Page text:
Category Archives: Pandas

Color Points by Factor with Bokeh

Bokeh (https://bokeh.pydata.org/en/latest/) has been on my radar for some time as I move my data processing primarily to Jupyter notebooks.  The look and feel of the plots have sensible defaults and generally are visually pleasing without too much customization.  Compared to matplotlib, I find that I need to do much less customization to get my final product.

Unfortunately, sometimes the process of generating a plot isn’t a one-to-one mapping with my prior experiences.  One such area of difficulty recently was generating a plot with four treatments, coloring each group of circles independently.  After much trial and error, the following code generated a rough plot I was happy with.

from bokeh.io import output_notebook
from bokeh.palettes import brewer
from bokeh.plotting import figure, show
import pandas

# Assumes df => data frame with columns: X_Data, Y_Data, Factor

# Create colors for each treatment 
# Rough Source: http://bokeh.pydata.org/en/latest/docs/gallery/brewer.html#gallery-brewer
# Fine Tune Source: http://bokeh.pydata.org/en/latest/docs/gallery/iris.html

# Get the number of colors we'll need for the plot.
colors = brewer["Spectral"][len(df.Factor.unique())]

# Create a map between factor and color.
colormap = {i: colors[i] for i in df.Factor.unique()}

# Create a list of colors for each value that we will be looking at.
colors = [colormap[x] for x in df.Factor]

# Generate the figure.
output_notebook()
p = figure(plot_width=800, plot_height=400)

# add a circle renderer with a size, color, and alpha
p.circle(df['X_Data'], df['Y_Data'], size=5, color=colors)

# show the results
show(p)

The general process is to first get a color palette from bokeh.palettes.brewer.  I selected the number of colors based on how many unique values existed in the Factor column.  Then I created a map from the values in the column and the colors.  Next, create a new list that maps each data point to a color, and use this when plotting using the circle call.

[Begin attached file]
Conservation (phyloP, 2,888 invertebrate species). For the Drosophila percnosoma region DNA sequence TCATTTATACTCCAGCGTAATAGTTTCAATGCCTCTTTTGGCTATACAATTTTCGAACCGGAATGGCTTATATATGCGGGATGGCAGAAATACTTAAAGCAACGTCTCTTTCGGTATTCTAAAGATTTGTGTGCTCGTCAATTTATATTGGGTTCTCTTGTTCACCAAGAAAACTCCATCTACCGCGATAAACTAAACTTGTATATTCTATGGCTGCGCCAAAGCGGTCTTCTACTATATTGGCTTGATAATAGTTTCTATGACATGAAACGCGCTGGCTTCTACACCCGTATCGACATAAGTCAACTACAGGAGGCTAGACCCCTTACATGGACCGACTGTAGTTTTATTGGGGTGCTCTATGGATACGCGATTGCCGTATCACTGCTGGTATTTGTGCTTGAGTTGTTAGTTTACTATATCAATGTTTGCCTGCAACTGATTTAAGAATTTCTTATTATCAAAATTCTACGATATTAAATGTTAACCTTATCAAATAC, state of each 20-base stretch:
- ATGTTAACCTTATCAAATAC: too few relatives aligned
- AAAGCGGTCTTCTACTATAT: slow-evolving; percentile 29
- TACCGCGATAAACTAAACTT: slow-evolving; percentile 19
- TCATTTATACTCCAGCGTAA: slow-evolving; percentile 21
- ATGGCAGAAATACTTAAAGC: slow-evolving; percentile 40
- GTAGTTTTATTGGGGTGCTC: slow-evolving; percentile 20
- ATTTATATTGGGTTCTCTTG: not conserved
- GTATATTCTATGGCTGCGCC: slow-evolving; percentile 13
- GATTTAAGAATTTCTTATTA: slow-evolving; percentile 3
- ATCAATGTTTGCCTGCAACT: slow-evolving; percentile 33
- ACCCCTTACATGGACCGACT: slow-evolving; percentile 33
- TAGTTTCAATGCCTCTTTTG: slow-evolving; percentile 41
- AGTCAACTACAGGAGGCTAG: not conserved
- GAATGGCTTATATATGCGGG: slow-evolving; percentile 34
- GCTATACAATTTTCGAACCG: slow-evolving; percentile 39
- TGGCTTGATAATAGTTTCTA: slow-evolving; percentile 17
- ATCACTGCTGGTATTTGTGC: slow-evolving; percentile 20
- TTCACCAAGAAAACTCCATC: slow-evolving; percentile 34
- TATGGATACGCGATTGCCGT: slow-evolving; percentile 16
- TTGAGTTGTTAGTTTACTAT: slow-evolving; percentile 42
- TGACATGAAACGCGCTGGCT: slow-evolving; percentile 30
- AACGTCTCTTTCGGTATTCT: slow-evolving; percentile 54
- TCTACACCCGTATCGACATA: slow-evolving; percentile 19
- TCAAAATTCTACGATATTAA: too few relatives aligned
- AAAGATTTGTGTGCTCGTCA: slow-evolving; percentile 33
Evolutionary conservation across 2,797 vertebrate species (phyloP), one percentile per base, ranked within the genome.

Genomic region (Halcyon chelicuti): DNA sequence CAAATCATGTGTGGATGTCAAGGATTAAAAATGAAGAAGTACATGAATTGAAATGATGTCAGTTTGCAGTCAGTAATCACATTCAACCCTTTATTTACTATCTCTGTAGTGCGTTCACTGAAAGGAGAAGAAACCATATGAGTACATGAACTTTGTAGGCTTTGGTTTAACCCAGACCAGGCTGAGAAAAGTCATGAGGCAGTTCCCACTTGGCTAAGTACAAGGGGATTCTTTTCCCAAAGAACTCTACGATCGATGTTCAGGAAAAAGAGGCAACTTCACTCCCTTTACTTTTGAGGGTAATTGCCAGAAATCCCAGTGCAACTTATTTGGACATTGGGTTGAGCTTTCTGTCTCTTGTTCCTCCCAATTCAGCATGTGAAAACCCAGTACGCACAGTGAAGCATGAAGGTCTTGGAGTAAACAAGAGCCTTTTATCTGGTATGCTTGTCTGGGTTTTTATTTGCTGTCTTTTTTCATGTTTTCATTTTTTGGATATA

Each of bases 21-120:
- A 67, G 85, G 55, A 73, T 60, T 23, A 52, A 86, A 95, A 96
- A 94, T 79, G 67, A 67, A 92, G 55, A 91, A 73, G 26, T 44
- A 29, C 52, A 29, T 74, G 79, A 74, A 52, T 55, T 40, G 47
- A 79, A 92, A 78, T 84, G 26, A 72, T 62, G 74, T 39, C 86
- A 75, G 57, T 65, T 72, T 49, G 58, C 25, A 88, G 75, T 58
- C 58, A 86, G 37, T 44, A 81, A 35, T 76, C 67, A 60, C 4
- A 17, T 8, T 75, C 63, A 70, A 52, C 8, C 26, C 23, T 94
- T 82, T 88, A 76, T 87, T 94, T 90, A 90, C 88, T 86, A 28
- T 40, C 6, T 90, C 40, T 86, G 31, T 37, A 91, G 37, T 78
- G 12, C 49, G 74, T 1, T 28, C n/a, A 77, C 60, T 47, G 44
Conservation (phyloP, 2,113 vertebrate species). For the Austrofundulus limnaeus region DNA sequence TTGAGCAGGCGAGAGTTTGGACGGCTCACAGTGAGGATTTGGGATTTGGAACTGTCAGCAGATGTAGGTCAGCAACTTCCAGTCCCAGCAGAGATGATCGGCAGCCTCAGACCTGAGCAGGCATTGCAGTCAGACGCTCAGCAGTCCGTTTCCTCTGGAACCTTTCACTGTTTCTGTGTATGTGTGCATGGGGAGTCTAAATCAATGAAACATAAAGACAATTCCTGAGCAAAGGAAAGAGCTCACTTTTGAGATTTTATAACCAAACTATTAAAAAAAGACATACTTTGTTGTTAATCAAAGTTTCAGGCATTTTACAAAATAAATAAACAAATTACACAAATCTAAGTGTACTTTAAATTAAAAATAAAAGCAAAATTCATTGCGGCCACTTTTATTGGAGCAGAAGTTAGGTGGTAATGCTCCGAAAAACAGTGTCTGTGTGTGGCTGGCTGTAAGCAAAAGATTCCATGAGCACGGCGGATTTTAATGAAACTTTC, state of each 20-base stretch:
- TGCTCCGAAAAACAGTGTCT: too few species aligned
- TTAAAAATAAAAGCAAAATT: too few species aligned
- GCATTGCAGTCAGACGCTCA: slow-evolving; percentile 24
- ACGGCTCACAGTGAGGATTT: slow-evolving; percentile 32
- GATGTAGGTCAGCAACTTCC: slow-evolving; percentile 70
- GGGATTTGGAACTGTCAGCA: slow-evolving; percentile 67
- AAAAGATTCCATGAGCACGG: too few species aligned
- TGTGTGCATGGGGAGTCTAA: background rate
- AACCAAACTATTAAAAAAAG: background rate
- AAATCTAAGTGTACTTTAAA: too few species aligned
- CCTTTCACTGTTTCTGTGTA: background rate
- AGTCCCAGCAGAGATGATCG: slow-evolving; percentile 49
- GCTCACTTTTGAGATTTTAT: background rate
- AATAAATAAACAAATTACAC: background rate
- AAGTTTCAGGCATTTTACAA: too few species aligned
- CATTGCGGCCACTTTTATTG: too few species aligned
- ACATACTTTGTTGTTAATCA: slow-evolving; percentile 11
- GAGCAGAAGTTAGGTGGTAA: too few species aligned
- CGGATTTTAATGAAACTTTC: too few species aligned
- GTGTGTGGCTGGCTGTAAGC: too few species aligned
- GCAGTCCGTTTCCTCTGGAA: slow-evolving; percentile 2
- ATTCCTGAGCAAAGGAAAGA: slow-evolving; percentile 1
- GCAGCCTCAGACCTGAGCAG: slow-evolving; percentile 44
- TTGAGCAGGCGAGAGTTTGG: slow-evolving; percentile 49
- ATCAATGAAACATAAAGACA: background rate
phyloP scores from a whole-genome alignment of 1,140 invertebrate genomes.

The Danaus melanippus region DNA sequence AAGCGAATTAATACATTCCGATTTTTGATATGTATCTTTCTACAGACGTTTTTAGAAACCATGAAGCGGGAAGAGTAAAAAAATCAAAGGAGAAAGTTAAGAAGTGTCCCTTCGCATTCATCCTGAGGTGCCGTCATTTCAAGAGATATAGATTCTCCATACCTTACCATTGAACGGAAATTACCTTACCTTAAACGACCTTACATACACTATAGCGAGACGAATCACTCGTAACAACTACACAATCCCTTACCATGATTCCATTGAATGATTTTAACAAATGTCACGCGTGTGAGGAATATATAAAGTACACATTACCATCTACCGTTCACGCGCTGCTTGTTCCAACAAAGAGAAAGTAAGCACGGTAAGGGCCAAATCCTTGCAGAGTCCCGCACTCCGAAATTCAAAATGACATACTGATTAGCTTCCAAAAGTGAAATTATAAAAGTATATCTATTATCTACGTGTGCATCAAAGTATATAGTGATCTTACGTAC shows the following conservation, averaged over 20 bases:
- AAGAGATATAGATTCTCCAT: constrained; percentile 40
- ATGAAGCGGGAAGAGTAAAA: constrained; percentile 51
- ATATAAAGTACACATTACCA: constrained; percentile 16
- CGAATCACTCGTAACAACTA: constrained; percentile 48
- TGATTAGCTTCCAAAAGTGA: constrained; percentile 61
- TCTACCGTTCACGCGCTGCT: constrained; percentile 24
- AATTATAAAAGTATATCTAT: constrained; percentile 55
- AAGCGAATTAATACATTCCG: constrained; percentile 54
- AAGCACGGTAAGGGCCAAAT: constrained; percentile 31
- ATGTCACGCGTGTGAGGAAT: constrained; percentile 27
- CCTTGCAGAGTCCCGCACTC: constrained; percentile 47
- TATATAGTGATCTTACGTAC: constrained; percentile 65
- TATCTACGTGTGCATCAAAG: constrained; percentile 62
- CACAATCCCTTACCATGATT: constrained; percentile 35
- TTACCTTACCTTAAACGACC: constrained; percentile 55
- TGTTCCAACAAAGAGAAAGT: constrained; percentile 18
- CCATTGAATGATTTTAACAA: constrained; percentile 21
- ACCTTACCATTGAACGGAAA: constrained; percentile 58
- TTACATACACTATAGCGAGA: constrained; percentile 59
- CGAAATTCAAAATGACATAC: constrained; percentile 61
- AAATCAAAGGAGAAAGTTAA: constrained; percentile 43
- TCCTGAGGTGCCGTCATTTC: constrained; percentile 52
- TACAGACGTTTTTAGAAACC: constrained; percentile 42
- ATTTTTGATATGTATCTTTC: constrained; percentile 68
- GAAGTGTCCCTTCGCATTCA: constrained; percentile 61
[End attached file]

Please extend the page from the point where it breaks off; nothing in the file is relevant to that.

You should get something similar to the following figure based on what data you have to import.  Enjoy!

Add color to your plots by factor!

Add color to your plots by factor!

(Bokeh 0.12.7)

Getting iPython Notebook to Run “Correctly” in Mac OS X 10.8

I’m going to keep this post brief so that the steps are clear and concise.  The reason for writing this post is that I wanted to get iPython Notebook, a powerful tool for data analysis, to run with plotting and pandas in Mac OS X 10.8.  When I initially tried to get this running, I would encounter errors where there were conflicts between 32-bit and 64-bit installations of different packages.  After a good deal of trial and error, I found the following steps resulted in a full iPython Notebook environment with Pandas and Matplotlib functioning flawlessly.

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Starting Quirks with Pandas from an R Junkie

Okay, okay, the title might be a little sensationalised.  I have been using the R statistics package for processing the results of evolutionary runs since beginning my PhD 2 years ago.  In that time, I have become familiar with the basic process to importing data, performing basic population statistics, mean, confidence intervals, etc, and plotting using ggplot.  I’ve always felt that I could streamline the process though as I perform a great deal of preprocessing using Python.  This typically involves combining multiple replicate runs into one data file and possibly even doing some basic statistics using the built-in functionality of Python.

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